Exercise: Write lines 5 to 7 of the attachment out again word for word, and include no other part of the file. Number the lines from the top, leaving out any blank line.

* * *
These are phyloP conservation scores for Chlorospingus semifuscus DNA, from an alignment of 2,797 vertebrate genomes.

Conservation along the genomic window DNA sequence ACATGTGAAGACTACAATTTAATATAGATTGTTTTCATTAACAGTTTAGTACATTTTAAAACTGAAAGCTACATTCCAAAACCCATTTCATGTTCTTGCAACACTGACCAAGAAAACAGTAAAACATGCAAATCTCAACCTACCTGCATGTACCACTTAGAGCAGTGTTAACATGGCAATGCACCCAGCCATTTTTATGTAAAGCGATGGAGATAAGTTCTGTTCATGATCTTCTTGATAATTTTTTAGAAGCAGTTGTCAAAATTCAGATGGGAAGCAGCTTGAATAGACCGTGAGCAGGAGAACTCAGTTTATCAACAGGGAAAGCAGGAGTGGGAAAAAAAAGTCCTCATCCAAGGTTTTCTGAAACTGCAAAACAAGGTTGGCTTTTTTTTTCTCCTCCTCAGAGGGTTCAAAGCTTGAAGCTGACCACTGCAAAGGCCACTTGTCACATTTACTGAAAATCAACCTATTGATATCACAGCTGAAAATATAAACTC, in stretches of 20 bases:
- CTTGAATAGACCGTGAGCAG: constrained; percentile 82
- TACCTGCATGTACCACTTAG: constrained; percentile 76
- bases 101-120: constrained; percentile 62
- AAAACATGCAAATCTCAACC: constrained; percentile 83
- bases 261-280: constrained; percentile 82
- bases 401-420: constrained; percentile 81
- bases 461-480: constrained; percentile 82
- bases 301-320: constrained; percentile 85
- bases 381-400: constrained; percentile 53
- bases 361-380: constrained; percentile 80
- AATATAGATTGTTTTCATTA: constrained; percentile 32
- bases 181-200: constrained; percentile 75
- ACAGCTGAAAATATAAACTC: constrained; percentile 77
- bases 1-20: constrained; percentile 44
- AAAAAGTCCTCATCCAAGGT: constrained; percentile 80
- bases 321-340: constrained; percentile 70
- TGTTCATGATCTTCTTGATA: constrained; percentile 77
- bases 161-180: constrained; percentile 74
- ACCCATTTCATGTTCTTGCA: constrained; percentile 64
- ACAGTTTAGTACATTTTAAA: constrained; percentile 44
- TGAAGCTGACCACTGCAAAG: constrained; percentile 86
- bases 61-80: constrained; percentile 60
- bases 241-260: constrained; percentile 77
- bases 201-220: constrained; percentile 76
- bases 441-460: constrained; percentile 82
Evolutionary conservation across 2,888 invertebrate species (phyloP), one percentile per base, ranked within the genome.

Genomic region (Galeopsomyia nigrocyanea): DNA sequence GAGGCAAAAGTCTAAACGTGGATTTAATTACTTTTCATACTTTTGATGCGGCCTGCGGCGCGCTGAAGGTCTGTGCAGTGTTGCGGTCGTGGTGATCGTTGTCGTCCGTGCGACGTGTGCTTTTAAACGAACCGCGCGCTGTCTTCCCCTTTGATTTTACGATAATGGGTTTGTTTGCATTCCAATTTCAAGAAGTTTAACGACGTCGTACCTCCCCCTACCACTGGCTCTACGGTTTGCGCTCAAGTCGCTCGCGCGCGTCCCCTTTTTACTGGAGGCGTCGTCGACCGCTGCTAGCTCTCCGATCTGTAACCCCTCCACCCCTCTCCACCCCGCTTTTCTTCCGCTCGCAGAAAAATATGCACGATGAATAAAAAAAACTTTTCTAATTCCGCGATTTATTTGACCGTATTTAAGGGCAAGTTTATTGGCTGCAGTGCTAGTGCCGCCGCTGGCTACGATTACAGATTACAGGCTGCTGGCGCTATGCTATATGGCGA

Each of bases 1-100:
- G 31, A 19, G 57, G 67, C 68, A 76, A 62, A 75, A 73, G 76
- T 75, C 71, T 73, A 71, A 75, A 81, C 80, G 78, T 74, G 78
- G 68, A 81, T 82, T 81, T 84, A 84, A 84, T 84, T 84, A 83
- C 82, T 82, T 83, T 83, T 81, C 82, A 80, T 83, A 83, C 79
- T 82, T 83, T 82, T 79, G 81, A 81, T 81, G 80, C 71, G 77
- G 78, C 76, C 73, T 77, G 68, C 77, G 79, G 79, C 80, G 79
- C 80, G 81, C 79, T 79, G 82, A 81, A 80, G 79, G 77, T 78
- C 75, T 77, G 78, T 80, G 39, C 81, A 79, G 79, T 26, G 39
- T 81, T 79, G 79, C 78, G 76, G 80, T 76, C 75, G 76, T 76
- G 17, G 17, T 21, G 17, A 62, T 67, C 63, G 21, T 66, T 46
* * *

- bases 101-120: constrained; percentile 62
- AAAACATGCAAATCTCAACC: constrained; percentile 83
- bases 261-280: constrained; percentile 82